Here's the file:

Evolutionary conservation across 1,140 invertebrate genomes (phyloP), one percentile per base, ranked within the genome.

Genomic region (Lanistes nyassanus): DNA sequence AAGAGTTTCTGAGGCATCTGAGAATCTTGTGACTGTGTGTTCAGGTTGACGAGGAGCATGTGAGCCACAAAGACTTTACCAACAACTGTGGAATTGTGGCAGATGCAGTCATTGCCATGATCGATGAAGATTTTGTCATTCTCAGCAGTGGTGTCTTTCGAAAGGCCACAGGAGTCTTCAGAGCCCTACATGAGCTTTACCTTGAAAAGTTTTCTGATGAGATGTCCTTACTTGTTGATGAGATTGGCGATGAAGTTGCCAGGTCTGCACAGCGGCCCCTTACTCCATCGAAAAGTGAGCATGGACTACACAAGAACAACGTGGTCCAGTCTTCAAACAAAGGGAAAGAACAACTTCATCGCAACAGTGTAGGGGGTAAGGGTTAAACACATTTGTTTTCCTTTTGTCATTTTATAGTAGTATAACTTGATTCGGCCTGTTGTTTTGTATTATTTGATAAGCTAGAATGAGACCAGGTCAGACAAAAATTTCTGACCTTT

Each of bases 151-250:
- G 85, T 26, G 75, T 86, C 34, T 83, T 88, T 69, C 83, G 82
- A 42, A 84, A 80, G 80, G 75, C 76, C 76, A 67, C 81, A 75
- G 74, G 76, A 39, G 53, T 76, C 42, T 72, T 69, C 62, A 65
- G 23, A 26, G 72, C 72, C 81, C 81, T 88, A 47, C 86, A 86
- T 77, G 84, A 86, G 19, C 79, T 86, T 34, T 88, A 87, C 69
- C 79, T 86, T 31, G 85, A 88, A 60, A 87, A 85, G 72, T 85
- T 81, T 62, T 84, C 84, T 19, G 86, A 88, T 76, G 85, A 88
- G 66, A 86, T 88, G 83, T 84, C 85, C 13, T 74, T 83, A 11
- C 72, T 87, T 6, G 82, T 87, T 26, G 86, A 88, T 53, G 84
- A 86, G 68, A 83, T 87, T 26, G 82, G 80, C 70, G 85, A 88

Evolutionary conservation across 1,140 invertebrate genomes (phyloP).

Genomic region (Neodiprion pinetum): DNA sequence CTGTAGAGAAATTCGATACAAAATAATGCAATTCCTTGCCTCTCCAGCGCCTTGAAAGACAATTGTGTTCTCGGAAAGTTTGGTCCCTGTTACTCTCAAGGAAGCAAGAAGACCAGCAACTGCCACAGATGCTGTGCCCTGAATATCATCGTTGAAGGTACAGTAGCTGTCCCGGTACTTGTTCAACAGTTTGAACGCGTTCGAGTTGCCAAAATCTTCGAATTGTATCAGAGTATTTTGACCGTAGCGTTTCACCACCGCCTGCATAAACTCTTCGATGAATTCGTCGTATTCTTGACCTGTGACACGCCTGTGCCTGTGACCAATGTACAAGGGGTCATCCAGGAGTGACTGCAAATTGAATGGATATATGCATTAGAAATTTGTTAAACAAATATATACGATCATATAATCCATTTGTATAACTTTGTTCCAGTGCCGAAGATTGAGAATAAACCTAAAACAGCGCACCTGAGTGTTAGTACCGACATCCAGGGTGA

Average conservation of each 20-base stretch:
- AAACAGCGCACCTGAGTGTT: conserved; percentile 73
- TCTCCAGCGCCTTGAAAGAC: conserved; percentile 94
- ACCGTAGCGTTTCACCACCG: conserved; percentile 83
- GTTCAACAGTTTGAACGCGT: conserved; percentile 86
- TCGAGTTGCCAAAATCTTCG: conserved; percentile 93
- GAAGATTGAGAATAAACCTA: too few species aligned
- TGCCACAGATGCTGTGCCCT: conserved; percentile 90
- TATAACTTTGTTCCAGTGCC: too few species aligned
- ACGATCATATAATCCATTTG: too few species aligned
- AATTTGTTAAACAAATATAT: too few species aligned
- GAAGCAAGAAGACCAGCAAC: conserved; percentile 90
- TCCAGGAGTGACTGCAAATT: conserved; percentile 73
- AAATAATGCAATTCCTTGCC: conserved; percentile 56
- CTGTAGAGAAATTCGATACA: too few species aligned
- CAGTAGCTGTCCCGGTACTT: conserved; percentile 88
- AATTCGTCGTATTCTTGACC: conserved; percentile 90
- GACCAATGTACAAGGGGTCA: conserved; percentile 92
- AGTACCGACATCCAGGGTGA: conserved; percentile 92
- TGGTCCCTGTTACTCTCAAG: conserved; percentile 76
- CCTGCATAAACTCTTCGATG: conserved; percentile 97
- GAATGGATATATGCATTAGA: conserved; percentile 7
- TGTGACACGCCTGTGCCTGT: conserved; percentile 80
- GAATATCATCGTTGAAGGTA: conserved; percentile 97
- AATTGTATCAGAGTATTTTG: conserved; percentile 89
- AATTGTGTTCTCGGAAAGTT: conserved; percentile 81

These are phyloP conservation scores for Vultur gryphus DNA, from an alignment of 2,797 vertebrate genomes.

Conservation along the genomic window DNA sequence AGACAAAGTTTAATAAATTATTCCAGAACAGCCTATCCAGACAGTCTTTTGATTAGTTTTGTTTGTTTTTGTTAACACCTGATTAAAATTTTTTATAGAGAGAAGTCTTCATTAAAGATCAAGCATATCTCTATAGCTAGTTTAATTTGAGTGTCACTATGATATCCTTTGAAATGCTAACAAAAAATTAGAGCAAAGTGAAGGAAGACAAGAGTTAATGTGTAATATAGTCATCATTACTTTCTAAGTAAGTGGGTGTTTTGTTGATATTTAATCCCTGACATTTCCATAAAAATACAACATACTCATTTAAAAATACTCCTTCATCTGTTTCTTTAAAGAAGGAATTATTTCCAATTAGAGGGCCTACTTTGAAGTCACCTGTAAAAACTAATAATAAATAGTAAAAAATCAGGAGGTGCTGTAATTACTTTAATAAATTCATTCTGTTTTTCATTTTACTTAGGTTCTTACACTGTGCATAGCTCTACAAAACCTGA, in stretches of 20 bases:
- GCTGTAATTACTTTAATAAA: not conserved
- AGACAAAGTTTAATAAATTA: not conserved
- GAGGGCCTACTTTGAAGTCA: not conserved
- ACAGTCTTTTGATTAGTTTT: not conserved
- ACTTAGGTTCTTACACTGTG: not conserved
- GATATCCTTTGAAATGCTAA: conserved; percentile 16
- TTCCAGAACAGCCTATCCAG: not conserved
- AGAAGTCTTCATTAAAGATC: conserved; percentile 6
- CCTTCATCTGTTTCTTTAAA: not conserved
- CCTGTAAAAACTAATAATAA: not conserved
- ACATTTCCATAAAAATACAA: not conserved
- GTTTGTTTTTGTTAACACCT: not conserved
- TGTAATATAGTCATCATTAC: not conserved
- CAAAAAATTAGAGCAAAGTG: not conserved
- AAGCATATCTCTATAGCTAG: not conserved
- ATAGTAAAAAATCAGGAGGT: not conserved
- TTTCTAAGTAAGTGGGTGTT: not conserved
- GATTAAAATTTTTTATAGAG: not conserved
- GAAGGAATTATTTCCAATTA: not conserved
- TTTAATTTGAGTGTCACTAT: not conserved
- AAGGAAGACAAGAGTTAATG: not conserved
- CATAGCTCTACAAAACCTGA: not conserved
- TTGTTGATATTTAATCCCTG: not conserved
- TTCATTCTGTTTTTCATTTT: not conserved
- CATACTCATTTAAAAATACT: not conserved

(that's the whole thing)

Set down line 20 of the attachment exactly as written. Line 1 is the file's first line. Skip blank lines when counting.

- GTTCAACAGTTTGAACGCGT: conserved; percentile 86